What to eat in Forlì and Cesena

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What to eat in Forlì and Cesena


Estimated reading time: 3 minutes

Laying on a land with the big valleys of the Apennines at their back and overlooking the Via Aemilia, the cities of Forlì and Cesena are representative of a long and proud culinary farmer tradition that has its roots right here, in the beating heart of Romagna.

Even if these cities are not far away from the  Adriatic Coast (Cesena is only 17km away from Cesenatico for example), the food and drink culture is centred on tasty inland products that are typical of hilly areas and on which the local cuisine is centred.

Tagliatelle, cappelletti, piadina, meat dishes and exquisite Sangiovese-based red wine are the characterising features of this rich and tasty gastronomy. It’s not a coincidence that the first food and drink centre dedicated to Italian homemade cuisine is sited in Forlimpopoli: Casa Artusi and the little city of Bertinoro are international renowned symbols of hospitality.

Dishes already described in the previous articles dedicated to the food in the near cities of Rimini and Ravenna aside – like the well-known piadina, tagliatelle and passatelli – I would like to start with a brief travel through the dishes of Forlì and Cesena

Bartolaccio (Bartlaz)

It is the undisputed star of all the country festivals, especially in the areas of the Apennines near Forlì: in Tredozio, it is considered the national dish for example. It is a sort of half-moon-shaped homemade pasta filled with mashed potatoes, bacon, aged grana cheese, salt and pepper. Everything is cooked on a burning hot sandstone slab and you should taste it sitting at a table or even walking down the streets of the little city.

Bartolaccio | Photo © braciamiancora.com

Bartolaccio | Photo © braciamiancora.com

Tardura

Eggs, breadcrumbs, Parmesan cheese, salt and  nutmeg, of course: Tardura is a type of pasta with broth that is very similar to passatelli as concerns the taste, but it is prepared in an all different way. In the past, it was usually served at Easter as a valid alternative in case there was not enough time to cook more complex dishes.

Tagliatelle all’uso di Romagna

If you really want to eat a dish of Tagliatelle ad hoc, then you can’t but look at one of the most authoritative references in Italian cuisine, written by the very man of Romagna Pellegrino Artusi: “La Scienza in Cucina e l’Arte di Mangiare Bene” (1891). In this book, you will find, step by step, the recipe for this milestone of traditional Emilia Romagna cuisine

Tagliatelle all’uso di Romagna | Photo © aifb.it (Italian Food Blogger Association)

Tagliatelle all’uso di Romagna | Photo © aifb.it (Italian Food Blogger Association)

Paciarela

This is a dish of farm tradition. It seems like polenta, but the two recipes are quite different and, most of all, they are served in different ways. The main ingredients are corn flour, beans, leeks, bacon and some tomato paste. You should slice it and eat it warm or even fried.

Polpettone romagnolo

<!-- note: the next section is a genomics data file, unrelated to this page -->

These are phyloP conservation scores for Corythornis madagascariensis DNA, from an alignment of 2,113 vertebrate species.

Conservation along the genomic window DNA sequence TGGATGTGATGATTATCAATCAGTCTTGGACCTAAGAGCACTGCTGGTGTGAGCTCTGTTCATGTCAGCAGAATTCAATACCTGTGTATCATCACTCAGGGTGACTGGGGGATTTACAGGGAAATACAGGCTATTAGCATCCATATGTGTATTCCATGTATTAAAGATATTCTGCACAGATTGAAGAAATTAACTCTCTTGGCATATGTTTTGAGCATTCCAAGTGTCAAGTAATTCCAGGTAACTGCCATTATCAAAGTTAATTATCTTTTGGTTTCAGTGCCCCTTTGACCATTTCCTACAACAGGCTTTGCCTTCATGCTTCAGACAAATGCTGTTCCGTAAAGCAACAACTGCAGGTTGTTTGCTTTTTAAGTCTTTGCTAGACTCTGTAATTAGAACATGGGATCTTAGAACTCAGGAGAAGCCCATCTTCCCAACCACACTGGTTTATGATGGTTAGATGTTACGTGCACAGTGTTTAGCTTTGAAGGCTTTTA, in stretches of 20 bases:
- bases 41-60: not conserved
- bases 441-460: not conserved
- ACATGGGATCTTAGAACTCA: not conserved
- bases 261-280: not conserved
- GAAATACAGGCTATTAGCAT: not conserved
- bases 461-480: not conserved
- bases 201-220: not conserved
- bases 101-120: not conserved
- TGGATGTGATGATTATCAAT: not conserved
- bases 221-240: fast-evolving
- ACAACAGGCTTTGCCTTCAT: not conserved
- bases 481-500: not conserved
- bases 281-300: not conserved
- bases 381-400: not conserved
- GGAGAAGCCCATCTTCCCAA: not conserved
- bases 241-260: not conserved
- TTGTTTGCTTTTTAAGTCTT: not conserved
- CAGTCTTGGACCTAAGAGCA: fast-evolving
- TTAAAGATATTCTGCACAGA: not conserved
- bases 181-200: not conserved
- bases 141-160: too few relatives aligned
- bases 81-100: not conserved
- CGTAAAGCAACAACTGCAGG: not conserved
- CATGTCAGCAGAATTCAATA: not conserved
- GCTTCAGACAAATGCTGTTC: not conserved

Every family safeguards the recipe of its own polpettone with love, passing it down from one generation to another. It is something genuine and unique prepared with fresh ingredients and smoothly blended thanks to the eggs used to make the dough. If you want an excellent result, you should use mortadella and parmesan cheese in abundance, and don’t forget the broth where you will cook everything!

Fossa Cheese

It is produced in the valleys of the rivers Rubicone and Marecchia, and it is ripened in some special underground pits that turn its original sweet taste into a spicier or slightly bitterer taste, it varies depending on the type of cheese adopted (usually sheep milk, but it might be sometimes a mixture of sheep and cow milk). Served into slices or grated, enjoy it with honey. Otherwise, you could taste it with savor (a marmalade made from wine syrup), caramelised figs, fruit jams and wine, like Sangiovese or Albana, or even chocolate.

Raviggiolo

Refreshing and sweet, Raviggiolo is a curd of fresh unpasteurised cow milk. It is served on fern leaves and with Olive Oil, pepper or fruit jams and mustards. According to Artusi, raviggiolo is one of the main ingredients of cappelletti

Raviggiolo | Photo © flickonfood.com

Raviggiolo | Photo © flickonfood.com

Sweet peaches (Pisgheini)

Many similar to the fruit of peach, these sweets are never lacking in the patisseries of Romagna, especially during the carnival. Their goodness is indescribable: pairs of biscuits, filled with chocolate and rolled into the alchermes.

Pears and Sangiovese

Almost forgotten, the so-called ‘volpine’ pears are one of the most traditional fruits in the area. When cooked, they come out to be a very simple but delicious dessert. They are boiled and flavoured with cinnamon and cloves.  Dunk them in Sangiovese wine, and… bon appétit!

Pears and Sangiovese | Photo © latagliatellanuda.ifood.it 

Pears and Sangiovese | Photo © latagliatellanuda.ifood.it

Author:

Davide Marino was born archaeologist but ended up doing other things. Rational – but not methodic, slow – but passionate. A young enthusiast with grey hair

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